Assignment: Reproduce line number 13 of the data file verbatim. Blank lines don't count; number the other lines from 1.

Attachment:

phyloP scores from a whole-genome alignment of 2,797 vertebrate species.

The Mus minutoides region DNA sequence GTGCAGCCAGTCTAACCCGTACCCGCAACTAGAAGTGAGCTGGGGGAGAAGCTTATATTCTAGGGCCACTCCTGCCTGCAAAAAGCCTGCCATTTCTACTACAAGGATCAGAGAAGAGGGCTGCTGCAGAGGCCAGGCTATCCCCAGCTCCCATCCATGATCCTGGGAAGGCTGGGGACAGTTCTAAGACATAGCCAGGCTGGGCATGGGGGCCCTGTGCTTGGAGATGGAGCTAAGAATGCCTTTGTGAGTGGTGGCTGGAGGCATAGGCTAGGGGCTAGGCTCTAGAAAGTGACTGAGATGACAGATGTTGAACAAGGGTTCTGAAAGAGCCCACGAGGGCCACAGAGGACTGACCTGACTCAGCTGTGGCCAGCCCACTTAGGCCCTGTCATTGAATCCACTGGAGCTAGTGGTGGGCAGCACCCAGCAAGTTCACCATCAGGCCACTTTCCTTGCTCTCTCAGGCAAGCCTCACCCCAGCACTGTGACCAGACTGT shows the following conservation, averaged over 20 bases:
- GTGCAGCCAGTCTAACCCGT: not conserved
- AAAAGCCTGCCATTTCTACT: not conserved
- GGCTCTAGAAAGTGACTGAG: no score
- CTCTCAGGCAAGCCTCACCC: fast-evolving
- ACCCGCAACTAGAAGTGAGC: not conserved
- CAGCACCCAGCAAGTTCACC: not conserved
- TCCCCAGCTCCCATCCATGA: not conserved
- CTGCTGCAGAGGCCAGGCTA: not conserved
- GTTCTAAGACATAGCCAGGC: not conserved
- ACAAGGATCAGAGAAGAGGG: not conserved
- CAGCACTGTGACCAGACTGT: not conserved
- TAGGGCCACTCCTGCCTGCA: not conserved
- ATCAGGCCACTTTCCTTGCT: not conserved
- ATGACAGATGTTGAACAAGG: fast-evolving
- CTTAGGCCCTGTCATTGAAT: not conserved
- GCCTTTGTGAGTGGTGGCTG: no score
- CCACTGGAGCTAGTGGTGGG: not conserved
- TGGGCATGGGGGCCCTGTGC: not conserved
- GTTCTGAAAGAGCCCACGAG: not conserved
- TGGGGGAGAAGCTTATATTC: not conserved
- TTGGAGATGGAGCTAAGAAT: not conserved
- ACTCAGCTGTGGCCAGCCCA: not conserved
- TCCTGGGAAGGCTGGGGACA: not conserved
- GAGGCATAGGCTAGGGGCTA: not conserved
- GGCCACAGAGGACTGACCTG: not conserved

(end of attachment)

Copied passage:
- CAGCACTGTGACCAGACTGT: not conserved